• Smittytheclown October 11, 2018 (5:25 am)

        That photo is really deceiving then. If that space on the left between the yellow line and the wall is 8 feet, then the car lanes must be close to 16 feet each? Could have made it three lanes, right?

      • Swede. October 11, 2018 (5:54 am)

        Looking at the picture, which is from the ACTUAL tunnel, there is about two feet on one side and maybe four on the other. A stalled/broken down car WILL definitely block one lane.

        • West Sea Commuter October 11, 2018 (7:57 am)

          There is indeed an 8 foot shoulder. A quick check of the FAQ on WSDOT’s website reveals:

          “Each direction of the tunnel will have two 11-foot travel lanes with an eight-foot safety shoulder and a two-foot shoulder. These lanes will ensure enough space for all vehicles and legal size trucks.”

      • DelridgeRF October 11, 2018 (3:57 pm)

        @Ron Swanson: Great, but it’s also one to two fewer lanes than the viaduct, so…not really an improvement. How about that fact?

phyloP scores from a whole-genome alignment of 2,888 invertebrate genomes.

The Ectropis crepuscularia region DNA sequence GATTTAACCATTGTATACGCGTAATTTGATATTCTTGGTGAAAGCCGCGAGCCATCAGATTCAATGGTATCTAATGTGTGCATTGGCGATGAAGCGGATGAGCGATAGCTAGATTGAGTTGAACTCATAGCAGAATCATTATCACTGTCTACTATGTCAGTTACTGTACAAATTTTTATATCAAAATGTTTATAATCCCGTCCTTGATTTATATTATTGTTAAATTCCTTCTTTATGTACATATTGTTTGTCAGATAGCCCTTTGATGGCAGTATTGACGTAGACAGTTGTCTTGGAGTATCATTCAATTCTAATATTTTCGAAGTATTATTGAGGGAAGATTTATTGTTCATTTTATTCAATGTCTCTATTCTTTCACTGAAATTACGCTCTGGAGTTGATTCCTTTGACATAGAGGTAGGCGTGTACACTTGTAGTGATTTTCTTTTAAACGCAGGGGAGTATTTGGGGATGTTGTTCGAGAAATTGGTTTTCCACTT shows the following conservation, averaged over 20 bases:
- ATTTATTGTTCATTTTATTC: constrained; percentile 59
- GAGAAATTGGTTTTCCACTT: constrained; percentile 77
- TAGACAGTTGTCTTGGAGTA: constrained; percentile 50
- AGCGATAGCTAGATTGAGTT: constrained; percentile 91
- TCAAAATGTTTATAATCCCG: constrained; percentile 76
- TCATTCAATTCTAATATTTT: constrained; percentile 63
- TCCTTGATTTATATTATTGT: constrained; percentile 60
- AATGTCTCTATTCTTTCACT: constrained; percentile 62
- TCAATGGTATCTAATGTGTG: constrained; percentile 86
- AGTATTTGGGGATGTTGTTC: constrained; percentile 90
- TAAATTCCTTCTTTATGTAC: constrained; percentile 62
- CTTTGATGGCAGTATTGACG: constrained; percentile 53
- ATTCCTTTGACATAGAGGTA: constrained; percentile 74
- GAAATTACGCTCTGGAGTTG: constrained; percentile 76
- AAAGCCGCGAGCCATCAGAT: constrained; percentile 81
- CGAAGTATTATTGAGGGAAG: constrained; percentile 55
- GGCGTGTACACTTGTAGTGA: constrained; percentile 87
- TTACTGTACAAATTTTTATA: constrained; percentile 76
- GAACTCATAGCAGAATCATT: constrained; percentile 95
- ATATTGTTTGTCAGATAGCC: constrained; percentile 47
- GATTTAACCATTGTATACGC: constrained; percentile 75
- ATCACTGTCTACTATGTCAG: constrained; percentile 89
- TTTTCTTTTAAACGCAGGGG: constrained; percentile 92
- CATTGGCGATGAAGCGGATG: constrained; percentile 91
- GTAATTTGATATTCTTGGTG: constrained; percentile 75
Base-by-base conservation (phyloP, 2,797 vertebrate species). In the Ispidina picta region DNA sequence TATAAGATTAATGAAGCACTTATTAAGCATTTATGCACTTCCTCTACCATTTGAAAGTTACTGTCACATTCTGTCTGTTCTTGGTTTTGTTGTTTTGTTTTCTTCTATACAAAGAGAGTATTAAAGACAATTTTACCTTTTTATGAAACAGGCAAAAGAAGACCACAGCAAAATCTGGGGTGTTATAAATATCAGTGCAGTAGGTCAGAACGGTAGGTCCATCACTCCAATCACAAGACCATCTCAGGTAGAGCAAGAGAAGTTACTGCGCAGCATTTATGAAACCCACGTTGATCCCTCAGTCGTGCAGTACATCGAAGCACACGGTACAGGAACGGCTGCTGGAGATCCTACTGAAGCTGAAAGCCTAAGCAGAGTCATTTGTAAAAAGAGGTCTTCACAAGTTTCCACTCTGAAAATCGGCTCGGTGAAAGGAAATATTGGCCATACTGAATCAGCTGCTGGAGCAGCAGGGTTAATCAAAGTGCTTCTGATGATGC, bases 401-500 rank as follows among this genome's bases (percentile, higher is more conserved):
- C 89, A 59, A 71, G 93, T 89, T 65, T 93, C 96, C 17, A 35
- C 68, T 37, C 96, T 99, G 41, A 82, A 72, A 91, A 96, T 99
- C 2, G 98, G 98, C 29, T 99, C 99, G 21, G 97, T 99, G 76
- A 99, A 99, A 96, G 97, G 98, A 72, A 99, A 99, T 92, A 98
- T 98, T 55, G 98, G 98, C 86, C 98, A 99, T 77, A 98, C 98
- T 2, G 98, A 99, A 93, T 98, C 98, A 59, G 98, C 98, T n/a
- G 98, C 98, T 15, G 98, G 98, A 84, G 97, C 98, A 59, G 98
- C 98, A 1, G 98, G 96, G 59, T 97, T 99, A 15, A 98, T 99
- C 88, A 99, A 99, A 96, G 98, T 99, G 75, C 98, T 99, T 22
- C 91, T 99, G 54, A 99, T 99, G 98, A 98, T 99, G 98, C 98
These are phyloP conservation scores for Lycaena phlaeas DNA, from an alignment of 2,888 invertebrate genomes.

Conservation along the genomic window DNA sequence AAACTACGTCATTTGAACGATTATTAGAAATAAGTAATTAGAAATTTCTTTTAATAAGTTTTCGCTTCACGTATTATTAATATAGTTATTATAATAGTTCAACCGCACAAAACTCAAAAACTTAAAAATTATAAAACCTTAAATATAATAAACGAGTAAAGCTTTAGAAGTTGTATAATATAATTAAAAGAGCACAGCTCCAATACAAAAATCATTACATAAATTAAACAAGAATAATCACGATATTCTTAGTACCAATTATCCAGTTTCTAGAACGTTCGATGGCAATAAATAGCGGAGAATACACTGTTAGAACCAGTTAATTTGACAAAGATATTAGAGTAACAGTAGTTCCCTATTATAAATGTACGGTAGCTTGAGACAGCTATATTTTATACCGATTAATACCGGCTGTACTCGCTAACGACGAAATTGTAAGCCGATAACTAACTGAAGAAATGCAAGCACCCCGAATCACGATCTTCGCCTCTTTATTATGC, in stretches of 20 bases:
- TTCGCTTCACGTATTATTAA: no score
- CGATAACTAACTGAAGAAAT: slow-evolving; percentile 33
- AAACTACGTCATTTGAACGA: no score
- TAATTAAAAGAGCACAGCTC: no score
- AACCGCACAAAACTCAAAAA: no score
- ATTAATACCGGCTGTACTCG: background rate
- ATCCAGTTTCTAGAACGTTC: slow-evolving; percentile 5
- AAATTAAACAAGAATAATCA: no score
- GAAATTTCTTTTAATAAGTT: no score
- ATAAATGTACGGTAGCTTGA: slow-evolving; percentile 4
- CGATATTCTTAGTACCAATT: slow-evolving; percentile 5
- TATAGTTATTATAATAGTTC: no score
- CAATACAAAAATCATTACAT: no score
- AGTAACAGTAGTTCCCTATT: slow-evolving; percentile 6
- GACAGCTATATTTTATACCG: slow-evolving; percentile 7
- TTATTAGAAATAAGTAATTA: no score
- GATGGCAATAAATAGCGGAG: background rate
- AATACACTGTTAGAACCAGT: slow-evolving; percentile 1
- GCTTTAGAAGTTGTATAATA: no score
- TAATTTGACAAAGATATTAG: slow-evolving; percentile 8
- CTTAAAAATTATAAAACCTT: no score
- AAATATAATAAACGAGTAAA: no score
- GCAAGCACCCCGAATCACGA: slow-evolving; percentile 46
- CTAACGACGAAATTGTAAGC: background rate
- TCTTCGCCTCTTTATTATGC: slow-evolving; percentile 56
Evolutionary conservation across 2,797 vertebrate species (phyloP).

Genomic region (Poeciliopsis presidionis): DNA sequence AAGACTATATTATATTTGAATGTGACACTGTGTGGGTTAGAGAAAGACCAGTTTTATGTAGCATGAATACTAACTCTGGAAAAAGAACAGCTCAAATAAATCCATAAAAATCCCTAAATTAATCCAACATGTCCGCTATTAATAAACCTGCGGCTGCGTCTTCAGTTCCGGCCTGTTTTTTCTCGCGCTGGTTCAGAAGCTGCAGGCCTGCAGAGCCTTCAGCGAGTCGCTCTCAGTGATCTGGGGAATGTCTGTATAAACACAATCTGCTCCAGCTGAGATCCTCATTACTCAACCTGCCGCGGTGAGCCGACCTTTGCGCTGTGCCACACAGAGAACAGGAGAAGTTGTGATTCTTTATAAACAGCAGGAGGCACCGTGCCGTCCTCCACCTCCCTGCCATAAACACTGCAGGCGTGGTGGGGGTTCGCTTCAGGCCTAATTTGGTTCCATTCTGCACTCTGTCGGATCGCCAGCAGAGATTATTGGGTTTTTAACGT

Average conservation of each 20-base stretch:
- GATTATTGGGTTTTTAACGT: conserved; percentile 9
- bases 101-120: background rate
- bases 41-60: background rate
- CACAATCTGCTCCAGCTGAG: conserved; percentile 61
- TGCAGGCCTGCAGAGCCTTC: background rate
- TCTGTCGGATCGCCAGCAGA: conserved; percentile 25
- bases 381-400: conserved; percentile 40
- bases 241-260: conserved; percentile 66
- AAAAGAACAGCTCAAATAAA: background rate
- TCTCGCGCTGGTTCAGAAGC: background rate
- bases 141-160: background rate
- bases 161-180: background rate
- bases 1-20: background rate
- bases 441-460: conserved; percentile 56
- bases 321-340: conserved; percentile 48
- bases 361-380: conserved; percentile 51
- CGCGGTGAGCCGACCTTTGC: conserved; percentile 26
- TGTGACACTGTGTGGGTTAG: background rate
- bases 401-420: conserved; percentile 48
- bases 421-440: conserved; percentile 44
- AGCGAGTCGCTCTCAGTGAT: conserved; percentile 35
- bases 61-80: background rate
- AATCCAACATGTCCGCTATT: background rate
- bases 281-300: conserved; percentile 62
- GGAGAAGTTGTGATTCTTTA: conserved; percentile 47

• TJ October 10, 2018 (7:13 pm)

    We can complain about the toll all we want, and about avoiding it (I am one who will not use the tunnel). But understand that we have out of touch politicians here that want to put tolls on city streets getting into town as well. Everyone needs to let our disconnected leaders know that we pay tolls to pay for new roads, not existing surface streets. We are getting to a boiling point now where people are fed up with the amount of money spent on bike and bus lanes. Time for the city to understand cars aren’t going away.

    • Nolan October 10, 2018 (8:13 pm)

      On the contrary, the people “out of touch” are the ones that insist that everyone driving their own car everywhere they want is sustainable, transit and pedestrians be damned. Like you, for instance.

      Believe it or not, the city’s traffic engineers know better than you. I for one will happily throw my political support behind grade-separated transit and congestion charges, because they are the *only* way to solve the mess you and yours have created.

      • zark00 October 12, 2018 (10:23 am)

        Incorrect. Seattle’s “traffic engineers” consistently get our city ranked among the worst in the nation for congestion and transit times. They are objectively terrible at their jobs. You could do better by randomly throwing darts. You clearly have no idea why they built this tunnel – hint it has nothing to do with improving traffic and everything to do with increasing land values. You, me and all of us were sold down the river.